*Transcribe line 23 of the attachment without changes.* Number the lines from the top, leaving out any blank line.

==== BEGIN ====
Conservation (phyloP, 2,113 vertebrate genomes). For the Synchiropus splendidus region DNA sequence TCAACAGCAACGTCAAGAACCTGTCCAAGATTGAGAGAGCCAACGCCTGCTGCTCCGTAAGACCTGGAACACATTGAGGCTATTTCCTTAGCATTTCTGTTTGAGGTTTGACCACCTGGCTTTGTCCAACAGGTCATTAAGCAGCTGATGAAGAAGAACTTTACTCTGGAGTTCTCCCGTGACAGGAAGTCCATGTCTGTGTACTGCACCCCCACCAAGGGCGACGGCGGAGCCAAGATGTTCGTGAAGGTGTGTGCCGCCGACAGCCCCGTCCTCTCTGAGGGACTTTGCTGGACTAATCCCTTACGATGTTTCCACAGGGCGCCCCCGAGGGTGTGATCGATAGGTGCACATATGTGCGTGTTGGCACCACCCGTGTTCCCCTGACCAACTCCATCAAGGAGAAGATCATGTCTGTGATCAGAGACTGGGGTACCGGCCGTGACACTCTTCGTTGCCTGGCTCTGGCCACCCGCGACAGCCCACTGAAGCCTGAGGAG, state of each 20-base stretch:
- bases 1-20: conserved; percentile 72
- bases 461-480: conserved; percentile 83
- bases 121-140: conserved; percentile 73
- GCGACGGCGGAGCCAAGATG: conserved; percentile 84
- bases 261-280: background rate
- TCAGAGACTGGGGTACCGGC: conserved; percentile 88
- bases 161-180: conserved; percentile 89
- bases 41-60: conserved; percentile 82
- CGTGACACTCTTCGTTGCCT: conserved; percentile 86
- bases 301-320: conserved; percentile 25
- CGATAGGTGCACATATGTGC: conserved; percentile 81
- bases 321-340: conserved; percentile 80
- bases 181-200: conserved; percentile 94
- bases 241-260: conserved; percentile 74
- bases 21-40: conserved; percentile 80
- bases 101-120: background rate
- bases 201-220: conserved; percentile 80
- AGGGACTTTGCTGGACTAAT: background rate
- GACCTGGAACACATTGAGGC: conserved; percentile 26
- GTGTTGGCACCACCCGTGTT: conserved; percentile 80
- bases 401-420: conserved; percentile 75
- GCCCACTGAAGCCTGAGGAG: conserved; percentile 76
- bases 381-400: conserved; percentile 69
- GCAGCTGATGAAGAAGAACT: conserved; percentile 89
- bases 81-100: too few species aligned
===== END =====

- GCCCACTGAAGCCTGAGGAG: conserved; percentile 76